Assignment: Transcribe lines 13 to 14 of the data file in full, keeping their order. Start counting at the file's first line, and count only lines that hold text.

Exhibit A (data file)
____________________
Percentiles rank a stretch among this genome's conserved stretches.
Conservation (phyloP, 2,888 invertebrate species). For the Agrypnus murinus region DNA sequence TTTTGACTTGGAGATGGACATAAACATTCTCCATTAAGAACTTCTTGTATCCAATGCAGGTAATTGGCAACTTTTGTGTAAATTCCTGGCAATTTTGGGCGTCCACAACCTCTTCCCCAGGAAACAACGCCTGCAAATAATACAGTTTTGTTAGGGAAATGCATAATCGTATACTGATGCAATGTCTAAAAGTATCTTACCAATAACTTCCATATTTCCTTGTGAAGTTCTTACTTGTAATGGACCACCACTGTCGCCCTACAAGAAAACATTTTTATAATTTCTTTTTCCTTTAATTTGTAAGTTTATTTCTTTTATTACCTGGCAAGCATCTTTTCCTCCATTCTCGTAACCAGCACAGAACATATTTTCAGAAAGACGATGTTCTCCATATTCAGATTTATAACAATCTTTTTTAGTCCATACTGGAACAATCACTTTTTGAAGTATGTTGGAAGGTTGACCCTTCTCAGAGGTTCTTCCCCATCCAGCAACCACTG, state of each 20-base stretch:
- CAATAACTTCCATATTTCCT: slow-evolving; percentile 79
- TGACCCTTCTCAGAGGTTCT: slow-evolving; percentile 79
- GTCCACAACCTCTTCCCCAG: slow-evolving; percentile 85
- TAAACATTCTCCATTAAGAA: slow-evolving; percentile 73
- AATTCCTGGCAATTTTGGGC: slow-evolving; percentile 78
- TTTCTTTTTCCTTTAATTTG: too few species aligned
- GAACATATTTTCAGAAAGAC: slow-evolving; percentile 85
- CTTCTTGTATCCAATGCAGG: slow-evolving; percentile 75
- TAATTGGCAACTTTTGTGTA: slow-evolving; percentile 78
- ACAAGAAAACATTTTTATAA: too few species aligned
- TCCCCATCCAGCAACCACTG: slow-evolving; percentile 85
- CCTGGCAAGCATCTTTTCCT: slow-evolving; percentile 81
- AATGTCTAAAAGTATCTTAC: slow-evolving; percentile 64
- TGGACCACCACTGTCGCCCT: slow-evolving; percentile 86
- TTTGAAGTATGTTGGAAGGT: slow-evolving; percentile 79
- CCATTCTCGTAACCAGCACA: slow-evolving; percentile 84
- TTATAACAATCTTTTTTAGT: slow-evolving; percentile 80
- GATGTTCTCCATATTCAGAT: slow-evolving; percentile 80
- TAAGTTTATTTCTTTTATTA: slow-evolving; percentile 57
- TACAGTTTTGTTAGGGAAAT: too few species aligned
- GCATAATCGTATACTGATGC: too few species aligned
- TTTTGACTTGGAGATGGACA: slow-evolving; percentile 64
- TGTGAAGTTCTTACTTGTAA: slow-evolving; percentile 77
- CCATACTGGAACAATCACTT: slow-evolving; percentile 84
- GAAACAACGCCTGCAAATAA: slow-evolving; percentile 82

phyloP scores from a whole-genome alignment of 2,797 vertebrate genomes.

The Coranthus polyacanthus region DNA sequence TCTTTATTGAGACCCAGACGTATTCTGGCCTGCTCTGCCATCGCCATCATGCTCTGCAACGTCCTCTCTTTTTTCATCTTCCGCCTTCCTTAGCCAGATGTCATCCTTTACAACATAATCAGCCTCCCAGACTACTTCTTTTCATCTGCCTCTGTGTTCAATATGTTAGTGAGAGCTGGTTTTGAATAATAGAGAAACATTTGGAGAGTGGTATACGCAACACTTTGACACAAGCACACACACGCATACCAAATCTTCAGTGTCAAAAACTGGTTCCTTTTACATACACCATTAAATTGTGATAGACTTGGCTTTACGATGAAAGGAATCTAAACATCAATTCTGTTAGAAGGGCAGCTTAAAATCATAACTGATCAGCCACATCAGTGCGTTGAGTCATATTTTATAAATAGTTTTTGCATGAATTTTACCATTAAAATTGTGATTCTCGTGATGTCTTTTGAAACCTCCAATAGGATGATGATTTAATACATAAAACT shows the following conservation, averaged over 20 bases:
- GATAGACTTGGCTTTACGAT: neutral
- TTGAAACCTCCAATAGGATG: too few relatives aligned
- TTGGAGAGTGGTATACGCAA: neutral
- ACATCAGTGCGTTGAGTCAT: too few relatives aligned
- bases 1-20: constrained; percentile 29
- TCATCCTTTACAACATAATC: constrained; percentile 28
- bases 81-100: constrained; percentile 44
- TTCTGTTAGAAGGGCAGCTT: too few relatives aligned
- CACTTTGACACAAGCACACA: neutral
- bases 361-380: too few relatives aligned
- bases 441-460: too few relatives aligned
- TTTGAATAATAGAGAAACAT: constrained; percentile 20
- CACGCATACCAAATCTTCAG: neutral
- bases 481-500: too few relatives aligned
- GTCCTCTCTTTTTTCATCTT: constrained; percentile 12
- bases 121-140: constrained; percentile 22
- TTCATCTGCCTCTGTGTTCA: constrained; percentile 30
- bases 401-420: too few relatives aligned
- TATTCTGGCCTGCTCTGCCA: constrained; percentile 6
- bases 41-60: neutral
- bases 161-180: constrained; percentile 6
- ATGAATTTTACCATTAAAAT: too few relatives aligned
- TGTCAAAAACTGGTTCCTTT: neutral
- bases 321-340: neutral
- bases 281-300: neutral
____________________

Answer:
- TCCCCATCCAGCAACCACTG: slow-evolving; percentile 85
- CCTGGCAAGCATCTTTTCCT: slow-evolving; percentile 81